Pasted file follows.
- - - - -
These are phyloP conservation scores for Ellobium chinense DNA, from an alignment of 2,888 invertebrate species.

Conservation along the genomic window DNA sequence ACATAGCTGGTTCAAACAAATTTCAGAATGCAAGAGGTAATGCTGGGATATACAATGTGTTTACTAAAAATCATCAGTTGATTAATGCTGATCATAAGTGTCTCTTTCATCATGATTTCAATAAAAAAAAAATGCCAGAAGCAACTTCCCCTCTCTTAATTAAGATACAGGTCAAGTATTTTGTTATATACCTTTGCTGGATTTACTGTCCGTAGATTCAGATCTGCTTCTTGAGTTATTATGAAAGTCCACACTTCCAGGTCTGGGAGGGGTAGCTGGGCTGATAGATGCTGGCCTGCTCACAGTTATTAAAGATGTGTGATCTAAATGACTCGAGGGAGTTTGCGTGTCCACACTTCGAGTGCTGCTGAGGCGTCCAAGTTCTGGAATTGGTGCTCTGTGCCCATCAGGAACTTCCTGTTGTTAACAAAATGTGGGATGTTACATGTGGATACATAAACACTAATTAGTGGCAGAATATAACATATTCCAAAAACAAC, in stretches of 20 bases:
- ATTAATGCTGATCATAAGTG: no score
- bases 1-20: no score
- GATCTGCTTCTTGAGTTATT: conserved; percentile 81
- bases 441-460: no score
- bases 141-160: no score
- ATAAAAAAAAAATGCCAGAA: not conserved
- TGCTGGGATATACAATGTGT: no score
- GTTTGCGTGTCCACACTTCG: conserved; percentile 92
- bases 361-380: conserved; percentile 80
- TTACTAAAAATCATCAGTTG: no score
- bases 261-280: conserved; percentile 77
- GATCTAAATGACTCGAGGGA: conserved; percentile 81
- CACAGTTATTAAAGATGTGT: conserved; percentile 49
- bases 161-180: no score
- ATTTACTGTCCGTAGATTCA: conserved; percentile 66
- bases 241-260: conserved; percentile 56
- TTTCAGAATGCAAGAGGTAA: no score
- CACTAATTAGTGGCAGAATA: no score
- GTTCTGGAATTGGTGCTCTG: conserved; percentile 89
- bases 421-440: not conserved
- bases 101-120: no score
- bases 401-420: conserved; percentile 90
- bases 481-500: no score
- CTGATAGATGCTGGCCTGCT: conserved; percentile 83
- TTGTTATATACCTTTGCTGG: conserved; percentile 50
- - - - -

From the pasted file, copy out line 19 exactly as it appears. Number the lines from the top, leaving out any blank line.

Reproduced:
- TTTCAGAATGCAAGAGGTAA: no score